Recently I worked with a new client – let’s call her Melanie (not her real name). She is the MD of a niche technology business, and approached me for some coaching. She has a 30% stake in her business (most of it owned by venture capitalists), and wanted some coaching on how to overcome some short-term obstacles that were preventing her from focussing clearly on how to develop the business. For example, would it be best to grow by acquiring other businesses, sell her company or grow organically? At the start of the two hour session she believed her business was worth about £45 million, her stake therefore being about £13 million.
Introductions, covering some basics and then clearing the short-term obstacles took about an hour or so, and she was delighted. Because she was thinking more positively as a result of the negativity being lifted, she recognised that the business was worth closer to £55 million than £45 million, which appealed to her even more! She had already got more than she wanted from the session.
I offered her two main options: to end the session at this point, or to ‘play’ and explore areas of her business that she had not thought of, to see whether she could take anything else from the remaining 45 minutes. One option she had mentioned earlier was to sell her business. We continued the session and explored questions such as:
- Who the potential buyers were?
- What would be the benefit to them of buying the company?
- What would each of the potential bidders lose if a competitor bought her business?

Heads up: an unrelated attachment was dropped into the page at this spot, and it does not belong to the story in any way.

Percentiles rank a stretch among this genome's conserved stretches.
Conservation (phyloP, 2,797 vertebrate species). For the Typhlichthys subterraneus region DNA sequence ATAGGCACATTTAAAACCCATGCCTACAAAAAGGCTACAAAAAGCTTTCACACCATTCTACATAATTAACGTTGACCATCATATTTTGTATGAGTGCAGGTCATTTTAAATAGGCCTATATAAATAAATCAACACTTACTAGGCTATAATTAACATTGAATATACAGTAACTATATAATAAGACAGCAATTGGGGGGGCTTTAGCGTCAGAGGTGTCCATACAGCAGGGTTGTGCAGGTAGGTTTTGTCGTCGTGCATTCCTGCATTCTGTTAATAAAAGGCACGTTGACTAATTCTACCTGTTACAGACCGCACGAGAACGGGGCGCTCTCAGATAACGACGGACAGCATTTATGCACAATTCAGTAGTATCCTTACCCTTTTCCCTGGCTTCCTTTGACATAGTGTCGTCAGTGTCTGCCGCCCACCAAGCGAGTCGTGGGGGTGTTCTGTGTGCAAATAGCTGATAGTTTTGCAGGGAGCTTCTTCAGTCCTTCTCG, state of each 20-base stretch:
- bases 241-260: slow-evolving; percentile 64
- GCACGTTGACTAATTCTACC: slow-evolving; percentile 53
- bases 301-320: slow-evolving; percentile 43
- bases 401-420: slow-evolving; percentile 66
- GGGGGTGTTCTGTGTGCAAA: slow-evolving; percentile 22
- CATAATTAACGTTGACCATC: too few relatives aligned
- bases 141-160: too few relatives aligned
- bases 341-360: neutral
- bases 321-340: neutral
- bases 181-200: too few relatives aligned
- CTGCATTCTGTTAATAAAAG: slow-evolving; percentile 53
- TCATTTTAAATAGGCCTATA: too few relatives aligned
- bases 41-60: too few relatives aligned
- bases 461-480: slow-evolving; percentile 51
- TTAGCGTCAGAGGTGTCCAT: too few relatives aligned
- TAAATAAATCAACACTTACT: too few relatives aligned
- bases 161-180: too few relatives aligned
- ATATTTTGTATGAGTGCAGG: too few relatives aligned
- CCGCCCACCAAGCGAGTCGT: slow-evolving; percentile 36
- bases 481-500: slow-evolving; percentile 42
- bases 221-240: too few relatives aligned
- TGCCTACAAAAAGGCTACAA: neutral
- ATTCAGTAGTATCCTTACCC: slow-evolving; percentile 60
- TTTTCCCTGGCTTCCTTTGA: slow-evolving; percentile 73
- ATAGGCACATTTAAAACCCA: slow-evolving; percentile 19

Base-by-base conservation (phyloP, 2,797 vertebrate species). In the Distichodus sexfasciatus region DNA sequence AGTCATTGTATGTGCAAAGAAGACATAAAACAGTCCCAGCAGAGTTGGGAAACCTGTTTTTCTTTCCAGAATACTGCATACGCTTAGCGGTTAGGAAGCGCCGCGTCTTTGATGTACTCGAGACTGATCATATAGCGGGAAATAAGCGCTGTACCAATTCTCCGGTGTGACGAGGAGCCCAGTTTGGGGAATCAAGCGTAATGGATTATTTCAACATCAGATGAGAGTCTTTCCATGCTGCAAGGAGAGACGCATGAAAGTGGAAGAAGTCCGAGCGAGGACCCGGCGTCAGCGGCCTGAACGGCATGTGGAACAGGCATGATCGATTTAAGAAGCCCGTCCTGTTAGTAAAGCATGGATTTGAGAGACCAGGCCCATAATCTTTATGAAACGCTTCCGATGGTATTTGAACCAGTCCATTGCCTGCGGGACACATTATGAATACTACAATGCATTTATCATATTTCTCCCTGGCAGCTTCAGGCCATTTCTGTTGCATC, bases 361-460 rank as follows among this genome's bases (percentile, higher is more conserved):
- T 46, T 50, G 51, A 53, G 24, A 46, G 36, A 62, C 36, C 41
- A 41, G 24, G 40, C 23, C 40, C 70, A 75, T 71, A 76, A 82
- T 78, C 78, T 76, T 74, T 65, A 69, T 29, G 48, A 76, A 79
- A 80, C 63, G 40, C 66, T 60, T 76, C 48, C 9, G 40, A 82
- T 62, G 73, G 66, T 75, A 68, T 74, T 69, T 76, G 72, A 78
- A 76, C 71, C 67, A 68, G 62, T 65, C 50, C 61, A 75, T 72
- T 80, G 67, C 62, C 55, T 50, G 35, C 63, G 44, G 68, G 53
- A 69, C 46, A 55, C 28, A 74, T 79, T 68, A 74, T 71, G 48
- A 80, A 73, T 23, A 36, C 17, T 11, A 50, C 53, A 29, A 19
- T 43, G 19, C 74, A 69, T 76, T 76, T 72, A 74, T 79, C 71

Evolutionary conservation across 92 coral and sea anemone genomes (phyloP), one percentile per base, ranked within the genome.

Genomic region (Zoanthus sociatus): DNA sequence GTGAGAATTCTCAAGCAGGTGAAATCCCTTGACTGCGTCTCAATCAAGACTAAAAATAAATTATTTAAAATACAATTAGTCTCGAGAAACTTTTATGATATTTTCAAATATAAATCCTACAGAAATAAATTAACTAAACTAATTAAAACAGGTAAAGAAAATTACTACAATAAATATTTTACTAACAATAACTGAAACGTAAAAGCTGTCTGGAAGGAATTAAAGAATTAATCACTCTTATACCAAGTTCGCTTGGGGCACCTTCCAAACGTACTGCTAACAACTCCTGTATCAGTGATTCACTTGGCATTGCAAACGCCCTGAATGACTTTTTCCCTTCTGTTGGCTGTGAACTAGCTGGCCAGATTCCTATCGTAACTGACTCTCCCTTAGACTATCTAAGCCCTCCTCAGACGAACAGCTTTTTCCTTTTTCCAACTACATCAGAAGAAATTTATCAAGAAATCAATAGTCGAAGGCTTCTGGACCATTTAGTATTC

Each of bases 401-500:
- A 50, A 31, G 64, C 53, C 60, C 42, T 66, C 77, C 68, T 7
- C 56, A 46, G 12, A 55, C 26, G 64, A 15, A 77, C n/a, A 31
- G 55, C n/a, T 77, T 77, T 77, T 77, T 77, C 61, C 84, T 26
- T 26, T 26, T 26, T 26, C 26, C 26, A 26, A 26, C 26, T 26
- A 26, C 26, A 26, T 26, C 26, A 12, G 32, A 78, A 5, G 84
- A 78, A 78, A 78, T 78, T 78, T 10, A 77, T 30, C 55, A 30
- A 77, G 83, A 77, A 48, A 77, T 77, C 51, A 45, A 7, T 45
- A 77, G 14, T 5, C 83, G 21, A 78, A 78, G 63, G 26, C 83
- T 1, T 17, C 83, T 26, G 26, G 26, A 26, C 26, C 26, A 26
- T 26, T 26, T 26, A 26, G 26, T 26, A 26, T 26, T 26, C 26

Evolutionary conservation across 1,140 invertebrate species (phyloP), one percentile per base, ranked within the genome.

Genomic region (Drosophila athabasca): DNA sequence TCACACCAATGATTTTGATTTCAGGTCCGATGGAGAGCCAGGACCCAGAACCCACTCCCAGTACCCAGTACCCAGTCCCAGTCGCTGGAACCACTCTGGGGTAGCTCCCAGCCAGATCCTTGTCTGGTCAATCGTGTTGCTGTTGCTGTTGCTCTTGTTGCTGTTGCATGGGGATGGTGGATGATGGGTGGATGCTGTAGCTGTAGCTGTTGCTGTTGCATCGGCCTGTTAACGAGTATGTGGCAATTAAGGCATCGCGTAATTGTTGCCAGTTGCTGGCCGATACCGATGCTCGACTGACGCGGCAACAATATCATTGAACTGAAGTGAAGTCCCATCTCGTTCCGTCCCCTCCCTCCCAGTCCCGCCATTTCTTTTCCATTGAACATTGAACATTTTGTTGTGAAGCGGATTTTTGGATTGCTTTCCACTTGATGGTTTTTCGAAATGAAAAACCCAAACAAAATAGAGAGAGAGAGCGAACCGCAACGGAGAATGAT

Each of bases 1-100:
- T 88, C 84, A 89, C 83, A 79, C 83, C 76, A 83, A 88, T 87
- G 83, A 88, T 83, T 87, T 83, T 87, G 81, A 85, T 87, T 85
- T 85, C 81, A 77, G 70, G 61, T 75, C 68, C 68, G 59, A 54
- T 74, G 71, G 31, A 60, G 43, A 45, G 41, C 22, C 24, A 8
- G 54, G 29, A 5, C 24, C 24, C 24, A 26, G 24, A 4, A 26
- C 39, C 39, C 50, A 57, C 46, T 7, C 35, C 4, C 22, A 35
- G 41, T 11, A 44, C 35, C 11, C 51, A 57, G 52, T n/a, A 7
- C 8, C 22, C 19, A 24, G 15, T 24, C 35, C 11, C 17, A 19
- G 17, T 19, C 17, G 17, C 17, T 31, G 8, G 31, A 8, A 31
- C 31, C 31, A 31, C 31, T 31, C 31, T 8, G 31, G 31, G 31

- What further information Melanie needed to make an informed choice?
- What tactics she could use to achieve the maximum price?
For those of you who have studied NLP, you will recognise techniques such as ‘Perceptual Positions’ (i.e. putting yourself in different people’s shoes, such as the MD of potential bidders, a neutral industry expert), and the ‘what-if frame’ i.e. brainstorming possible ideas.
As a result of these types of questions, and being willing to put herself in the shoes of other relevant people, Melanie recognised that whilst by usual business valuation methods her business was worth around £55 million, because of the niche nature of the product and the competitive advantage it would give the £multi-billion potential bidders, the likely value to them was a minimum £125 million, possibly even £150 million. This values her stake at between £35 and £45 million, as opposed to the £13 million she believed at the start of the session.
The extra 45 minutes was well worthwhile for her!
So whilst not every client will be in Melanie’s position, there are some key lessons that can be learned:
- How much ‘negative’ thinking could be costing people.
- How unblocking negative thinking can open the door for creative thinking.
- The value of thinking outside the box, and putting yourself in other people’s shoes.
- The value of being willing to fully consider options.
- The value of quality thinking time. In those final 45 minutes, there was no set agenda, no targets, just a freedom to explore.